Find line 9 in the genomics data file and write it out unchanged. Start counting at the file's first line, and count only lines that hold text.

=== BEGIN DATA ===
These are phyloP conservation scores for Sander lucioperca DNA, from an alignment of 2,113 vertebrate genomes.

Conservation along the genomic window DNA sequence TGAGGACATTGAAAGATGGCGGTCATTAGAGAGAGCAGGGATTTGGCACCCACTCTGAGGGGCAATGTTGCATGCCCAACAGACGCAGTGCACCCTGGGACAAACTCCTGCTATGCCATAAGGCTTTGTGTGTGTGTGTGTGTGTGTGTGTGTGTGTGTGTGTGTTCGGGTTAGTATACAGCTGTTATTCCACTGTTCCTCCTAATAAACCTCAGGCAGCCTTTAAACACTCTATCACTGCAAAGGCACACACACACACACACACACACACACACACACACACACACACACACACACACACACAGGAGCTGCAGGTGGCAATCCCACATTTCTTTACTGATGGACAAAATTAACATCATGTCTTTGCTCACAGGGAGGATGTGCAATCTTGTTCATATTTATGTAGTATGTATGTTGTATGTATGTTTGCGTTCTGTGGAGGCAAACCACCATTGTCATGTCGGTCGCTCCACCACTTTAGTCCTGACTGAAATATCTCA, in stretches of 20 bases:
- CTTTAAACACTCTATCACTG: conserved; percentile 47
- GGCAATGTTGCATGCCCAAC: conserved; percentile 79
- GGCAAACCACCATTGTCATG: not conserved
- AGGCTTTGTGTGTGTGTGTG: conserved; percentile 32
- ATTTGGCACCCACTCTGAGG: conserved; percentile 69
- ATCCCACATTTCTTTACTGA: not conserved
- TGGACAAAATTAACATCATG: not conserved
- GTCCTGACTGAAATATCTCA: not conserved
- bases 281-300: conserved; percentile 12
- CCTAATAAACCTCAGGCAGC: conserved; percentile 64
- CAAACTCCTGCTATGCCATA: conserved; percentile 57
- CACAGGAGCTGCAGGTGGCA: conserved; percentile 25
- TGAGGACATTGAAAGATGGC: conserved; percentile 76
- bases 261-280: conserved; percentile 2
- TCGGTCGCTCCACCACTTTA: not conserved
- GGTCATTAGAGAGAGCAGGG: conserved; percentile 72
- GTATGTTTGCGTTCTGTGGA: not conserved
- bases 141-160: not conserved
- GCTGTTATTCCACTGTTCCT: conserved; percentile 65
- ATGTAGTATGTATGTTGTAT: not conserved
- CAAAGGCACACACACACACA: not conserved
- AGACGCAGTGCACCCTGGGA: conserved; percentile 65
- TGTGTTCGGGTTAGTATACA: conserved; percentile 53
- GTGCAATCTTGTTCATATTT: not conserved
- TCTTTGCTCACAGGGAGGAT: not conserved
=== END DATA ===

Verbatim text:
- TGGACAAAATTAACATCATG: not conserved